Similar to the first Torchlight, Torchlight II is all about inventory management and finding the best loot.  As a bit of an item hoarder, this is always one of the most difficult aspects of any loot driven game I play.  In order to help manage inventory, pets are back in Torchlight II.  Your pet carries a decent amount of items and will sell your items so you can continue killing monsters without taking a break.  Your pet’s battle stats can now be manipulated by a dog tag and collar.  Collars and tags can be found throughout the game and greatly help your pet be successful in battle.  I found myself rarely needing to heal my pet as a result of increasing its health through the use of enchanted pet collars.

Another change in Torchlight II from its predecessor is the introduction of the New Game Plus option after completing the game.  Players retain their inventory after completing the main story and all monsters start at level 51.  The environments and quests are all reset in the New Game Plus mode in order to keep things refreshing for the second play through.  In addition to the New Game Plus mode, players can also co-op the campaign online through the multiplayer.  Players who have not completed the campaign once cannot play with New Game Plus players.

The final change in Torchlight II is the introduction of GUTS on April 1, 2013.  The GUTS system allows players to create their own mods for the game.  Mods are available through the Steam Workshop and provide additional changes that increase the replay value of Torchlight II.  Community generated mods help bring a vibrant, refreshing change to a game that could otherwise become stale.   Game play has not changed considerably in Torchlight II from Torchlight, yet the additions have proven to increase an already immensely enjoyable experience.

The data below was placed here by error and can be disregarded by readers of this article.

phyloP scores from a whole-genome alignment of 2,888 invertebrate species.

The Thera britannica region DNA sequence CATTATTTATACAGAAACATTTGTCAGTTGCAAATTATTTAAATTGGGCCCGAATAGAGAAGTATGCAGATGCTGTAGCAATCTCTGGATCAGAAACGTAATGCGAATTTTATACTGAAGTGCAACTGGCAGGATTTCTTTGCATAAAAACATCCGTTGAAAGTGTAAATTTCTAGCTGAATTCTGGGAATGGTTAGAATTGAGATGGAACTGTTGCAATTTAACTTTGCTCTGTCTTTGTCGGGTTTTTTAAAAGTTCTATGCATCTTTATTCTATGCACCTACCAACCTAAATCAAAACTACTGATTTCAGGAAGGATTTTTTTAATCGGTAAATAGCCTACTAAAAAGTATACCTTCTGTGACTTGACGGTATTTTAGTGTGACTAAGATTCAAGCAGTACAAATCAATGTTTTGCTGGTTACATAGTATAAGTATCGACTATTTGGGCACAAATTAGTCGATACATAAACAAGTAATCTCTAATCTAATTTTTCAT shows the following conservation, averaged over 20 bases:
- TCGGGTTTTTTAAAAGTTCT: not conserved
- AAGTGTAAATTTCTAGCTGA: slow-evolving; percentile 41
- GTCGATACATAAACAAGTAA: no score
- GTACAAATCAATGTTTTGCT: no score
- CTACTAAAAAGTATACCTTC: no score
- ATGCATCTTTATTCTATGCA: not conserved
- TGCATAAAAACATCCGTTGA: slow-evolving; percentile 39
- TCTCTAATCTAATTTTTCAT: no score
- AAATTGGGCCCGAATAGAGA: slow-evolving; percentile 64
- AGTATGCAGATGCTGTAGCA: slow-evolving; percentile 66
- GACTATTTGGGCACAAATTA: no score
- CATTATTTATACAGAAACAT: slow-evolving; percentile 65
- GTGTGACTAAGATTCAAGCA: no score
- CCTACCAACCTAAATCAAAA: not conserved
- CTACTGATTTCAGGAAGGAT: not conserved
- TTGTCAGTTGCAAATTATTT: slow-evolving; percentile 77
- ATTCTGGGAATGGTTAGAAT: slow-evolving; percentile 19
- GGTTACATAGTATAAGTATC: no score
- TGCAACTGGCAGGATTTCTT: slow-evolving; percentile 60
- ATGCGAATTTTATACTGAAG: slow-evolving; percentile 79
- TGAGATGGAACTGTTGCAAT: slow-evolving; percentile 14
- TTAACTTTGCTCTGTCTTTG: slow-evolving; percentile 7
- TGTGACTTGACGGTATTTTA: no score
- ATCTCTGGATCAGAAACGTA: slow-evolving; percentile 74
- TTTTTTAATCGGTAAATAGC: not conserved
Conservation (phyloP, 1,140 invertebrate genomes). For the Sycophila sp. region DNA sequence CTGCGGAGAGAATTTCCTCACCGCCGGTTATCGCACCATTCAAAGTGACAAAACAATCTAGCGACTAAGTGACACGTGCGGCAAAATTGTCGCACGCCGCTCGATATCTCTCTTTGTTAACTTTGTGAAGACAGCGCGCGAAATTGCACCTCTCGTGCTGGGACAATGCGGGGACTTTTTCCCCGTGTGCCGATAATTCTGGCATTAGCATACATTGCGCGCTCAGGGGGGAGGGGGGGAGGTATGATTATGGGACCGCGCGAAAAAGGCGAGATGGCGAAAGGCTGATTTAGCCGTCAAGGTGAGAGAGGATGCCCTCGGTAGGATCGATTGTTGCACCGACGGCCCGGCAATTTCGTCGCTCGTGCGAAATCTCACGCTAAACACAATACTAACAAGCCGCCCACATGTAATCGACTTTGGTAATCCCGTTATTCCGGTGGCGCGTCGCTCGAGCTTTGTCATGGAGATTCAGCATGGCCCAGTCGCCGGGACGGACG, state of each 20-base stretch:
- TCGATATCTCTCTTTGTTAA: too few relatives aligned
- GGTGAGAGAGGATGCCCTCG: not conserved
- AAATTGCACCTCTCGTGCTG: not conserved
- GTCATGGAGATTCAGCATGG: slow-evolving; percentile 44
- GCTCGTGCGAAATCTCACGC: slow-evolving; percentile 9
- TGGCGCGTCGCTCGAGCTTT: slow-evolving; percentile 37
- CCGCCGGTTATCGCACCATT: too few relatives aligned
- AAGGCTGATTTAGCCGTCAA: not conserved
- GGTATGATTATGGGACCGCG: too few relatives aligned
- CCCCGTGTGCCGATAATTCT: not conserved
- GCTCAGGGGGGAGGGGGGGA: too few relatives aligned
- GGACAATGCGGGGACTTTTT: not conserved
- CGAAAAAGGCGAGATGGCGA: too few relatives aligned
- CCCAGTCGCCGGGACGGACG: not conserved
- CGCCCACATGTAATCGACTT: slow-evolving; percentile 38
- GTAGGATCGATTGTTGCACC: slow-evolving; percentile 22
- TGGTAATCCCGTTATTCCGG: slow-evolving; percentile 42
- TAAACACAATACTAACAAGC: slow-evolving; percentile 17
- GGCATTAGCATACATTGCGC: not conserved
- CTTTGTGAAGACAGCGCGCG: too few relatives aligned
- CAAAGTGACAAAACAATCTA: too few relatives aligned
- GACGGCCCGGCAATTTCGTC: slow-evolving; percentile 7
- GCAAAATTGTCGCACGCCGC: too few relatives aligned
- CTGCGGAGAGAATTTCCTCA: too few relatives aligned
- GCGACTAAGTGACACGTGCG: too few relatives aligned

Torchlight II’s introduction of larger environments has led to an increased level of detail throughout the game.  Torchlight II is far more polished and chock full of monsters in every area.  Characters and monsters alike have received greater attention to armor design.  Changing armor and weapons in the game drastically alters the visual appearance of your character.  I particularly enjoyed this over the first game where everything felt very linear.

Characters also feel fluid in battle as well as running areas.  The overland areas encourage exploration and tiny details really add to the overall experience.  A beautiful score accompanies the visuals to create an exciting atmosphere.  I found the music to almost be encouraging at time when enemies were swarming.  Dungeons at times felt incredibly eerie and scary as monster would occasionally pop out of an area unexpectedly.  The combination of steam punk visuals and atmospheric music work exceptionally well in Torchlight II.


Torchlight II is everything you want an ARPG to be.  The excellent game play, endless dungeons, expansive environments, epic loot drops, and community mods have created a game that encourages the player to thoroughly explore the world of Torchlight in more than one play through.  With a price point of $20 on Steam and the content of an AAA title, Torchlight II should be on every gamer’s list!